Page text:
Pittonia 2: 306. 1892.
Herbs, perennial, decumbent-spreading to erect, fruticose at base, 0.5–3(–5) dm. Stems simple or much branched, scurfy, finally glabrate. Leaves numerous, proximal ones mostly short petiolate, distal ones sessile; blade narrowly lanceolate to elliptic, 5–15(–20) × 2–4 mm, mostly acute at both ends, margin entire, densely gray scurfy. Staminate flowers in short, dense, interrupted terminal spikes. Pistillate flowers in small, axillary clusters. Fruiting bracteoles sessile or subsessile, broadly obovate to suborbicular in profile, slightly if at all compressed, 3–5 mm and almost as wide, united to middle, narrowly margined and acutely dentate beyond middle, sides tooth-crested or muricate, ± indurate. Seeds dark brown, 1.4–1.7 mm.
Phenology: Flowering summer–fall.
Habitat: Clay or alkaline soils, open site, shrublands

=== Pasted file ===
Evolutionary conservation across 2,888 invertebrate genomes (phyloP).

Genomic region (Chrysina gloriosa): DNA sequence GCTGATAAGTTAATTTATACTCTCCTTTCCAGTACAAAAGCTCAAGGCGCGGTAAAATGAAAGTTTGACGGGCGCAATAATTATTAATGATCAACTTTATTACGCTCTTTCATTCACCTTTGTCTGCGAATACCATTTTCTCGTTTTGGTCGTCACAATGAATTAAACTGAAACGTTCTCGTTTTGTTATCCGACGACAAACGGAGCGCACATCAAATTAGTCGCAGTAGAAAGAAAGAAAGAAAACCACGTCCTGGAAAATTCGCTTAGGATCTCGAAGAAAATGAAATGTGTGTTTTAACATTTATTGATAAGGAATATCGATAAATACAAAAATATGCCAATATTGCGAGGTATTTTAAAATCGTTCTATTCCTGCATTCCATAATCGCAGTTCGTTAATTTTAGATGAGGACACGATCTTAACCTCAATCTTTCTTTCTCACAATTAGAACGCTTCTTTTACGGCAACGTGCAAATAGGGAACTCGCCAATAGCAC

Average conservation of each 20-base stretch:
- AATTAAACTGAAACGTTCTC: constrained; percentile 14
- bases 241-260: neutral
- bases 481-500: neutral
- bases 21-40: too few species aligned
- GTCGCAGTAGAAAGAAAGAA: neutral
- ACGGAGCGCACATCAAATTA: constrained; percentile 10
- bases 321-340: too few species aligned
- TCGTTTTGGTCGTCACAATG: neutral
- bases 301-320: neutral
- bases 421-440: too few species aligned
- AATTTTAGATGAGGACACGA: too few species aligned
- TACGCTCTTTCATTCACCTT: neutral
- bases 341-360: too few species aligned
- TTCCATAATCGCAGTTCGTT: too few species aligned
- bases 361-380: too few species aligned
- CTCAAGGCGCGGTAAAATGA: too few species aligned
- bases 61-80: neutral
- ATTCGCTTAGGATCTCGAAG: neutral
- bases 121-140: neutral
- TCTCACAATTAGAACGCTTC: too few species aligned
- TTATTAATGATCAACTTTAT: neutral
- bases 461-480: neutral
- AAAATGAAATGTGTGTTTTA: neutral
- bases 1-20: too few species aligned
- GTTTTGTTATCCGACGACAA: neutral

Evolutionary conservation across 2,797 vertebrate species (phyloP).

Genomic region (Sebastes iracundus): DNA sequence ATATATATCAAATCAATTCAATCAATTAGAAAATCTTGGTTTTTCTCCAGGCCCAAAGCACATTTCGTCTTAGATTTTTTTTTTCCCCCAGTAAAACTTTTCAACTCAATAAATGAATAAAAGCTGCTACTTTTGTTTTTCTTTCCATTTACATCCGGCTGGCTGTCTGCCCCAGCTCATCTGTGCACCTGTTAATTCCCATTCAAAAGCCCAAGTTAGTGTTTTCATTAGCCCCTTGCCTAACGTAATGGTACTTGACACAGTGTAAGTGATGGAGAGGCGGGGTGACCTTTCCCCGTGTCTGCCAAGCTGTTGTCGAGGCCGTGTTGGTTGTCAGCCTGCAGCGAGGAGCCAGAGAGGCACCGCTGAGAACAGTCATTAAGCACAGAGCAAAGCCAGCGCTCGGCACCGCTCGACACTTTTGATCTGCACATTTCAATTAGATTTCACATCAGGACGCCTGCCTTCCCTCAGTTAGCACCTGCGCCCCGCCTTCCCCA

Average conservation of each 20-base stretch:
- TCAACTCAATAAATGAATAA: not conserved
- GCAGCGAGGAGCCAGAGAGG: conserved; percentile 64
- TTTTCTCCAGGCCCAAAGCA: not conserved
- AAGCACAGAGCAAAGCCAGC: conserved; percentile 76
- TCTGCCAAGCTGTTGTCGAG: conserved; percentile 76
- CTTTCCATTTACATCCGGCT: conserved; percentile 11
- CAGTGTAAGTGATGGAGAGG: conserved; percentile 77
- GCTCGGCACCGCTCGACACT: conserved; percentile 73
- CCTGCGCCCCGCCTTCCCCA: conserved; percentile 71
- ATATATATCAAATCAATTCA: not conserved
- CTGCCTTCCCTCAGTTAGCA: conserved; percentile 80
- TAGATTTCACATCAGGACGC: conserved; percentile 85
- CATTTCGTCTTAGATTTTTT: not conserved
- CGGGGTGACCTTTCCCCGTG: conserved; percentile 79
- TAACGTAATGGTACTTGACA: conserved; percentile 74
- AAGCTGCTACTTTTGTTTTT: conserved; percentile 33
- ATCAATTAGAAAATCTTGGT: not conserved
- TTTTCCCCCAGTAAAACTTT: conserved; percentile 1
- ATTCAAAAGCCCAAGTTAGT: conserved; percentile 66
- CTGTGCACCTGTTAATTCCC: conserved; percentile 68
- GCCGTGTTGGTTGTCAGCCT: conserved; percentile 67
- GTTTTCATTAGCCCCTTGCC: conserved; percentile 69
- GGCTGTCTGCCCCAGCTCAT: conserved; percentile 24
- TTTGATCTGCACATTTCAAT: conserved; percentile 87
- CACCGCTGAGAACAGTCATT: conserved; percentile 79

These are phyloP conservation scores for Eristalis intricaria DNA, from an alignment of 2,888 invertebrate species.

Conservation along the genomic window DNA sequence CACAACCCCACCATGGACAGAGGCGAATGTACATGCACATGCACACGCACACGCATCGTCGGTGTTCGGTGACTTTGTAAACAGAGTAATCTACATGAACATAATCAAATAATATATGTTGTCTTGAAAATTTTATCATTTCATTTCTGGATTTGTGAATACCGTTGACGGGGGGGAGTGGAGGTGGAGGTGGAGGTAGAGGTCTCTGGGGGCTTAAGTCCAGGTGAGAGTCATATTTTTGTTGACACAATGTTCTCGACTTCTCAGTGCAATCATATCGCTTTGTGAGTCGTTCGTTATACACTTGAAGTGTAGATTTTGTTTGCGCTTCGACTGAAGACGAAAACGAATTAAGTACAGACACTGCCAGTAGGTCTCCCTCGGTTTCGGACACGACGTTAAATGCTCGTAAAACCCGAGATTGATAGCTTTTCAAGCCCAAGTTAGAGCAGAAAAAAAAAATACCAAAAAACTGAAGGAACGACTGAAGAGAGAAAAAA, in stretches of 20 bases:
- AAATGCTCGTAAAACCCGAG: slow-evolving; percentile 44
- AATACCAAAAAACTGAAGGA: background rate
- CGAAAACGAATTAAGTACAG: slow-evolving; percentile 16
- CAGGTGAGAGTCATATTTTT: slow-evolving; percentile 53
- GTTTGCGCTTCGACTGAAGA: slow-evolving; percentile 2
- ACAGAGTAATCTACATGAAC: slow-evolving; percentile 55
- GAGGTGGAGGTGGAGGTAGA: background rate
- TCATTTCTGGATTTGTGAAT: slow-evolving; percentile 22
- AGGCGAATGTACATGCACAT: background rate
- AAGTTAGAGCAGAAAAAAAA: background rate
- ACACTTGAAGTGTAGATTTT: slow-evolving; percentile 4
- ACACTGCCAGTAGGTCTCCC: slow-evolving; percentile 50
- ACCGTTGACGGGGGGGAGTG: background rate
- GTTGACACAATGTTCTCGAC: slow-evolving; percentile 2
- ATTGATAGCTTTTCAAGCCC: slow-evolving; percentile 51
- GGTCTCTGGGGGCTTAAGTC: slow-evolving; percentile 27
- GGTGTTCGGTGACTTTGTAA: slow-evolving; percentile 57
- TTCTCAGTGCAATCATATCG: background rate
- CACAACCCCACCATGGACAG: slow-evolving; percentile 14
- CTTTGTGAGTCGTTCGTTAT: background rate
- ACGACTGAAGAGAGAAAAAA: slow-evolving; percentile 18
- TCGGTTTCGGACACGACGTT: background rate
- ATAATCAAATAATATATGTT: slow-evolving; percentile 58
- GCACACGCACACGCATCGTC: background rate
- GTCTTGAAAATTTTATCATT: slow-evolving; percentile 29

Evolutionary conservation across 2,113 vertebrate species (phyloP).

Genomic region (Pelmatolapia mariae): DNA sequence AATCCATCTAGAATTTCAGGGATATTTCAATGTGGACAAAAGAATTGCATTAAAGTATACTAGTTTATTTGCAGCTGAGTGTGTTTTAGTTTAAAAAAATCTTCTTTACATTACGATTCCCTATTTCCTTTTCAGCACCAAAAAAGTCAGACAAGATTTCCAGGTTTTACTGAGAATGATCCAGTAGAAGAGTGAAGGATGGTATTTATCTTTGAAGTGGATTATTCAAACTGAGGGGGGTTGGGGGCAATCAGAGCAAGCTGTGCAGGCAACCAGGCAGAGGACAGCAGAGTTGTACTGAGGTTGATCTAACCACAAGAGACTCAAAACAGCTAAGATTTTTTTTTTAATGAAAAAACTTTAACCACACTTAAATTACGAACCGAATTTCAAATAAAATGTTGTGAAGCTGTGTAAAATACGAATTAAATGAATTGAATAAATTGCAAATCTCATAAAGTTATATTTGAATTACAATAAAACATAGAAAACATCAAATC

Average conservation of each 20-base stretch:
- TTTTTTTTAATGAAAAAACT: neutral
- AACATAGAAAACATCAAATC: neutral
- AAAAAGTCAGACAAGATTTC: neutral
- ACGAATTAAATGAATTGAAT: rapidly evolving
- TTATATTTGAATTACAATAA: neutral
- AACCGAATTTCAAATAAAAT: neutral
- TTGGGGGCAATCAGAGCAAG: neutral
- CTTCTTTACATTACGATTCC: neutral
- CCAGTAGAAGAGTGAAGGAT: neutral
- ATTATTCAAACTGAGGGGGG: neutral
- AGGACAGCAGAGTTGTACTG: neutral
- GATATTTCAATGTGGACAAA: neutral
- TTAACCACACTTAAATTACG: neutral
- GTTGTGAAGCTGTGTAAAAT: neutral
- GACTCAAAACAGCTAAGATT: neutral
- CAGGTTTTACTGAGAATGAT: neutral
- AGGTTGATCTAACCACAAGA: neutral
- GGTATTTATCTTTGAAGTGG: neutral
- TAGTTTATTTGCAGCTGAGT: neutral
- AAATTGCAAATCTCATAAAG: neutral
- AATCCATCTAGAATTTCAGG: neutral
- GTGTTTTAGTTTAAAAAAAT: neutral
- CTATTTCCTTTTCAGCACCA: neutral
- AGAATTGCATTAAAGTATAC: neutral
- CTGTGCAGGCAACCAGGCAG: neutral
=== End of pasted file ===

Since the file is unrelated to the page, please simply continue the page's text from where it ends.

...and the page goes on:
Elevation: 700+ m
H. M. Hall and F. E. Clements (1923) indicated a close relationship between Atriplex fruticulosa and A. coulteri. Both species are described as being perennial by D. Taylor and D. H. Wilken (1993), wherein A. coulteri was inadvertently left out of the key. Perhaps the size of the fruiting bracteoles, 3–5 mm in A. fruticulosa and 2–3 mm in A. coulteri, is diagnostic. Hall and Clements pointed to differences in habit of the plant, which vary from the erect woody forms represented by the type collection (and known only from them?) to the evidently more common phase in which the leafy stems are spreading or prostrate, and herbaceous throughout except at the very base, where they are attached to a more or less woody root crown.
In some fruiting bracteoles the faces are bicristate as in the thornberi phase of Atriplex elegans, in which the teeth radiate around much of the bracteole margin, not mainly from above the middle as in the present species.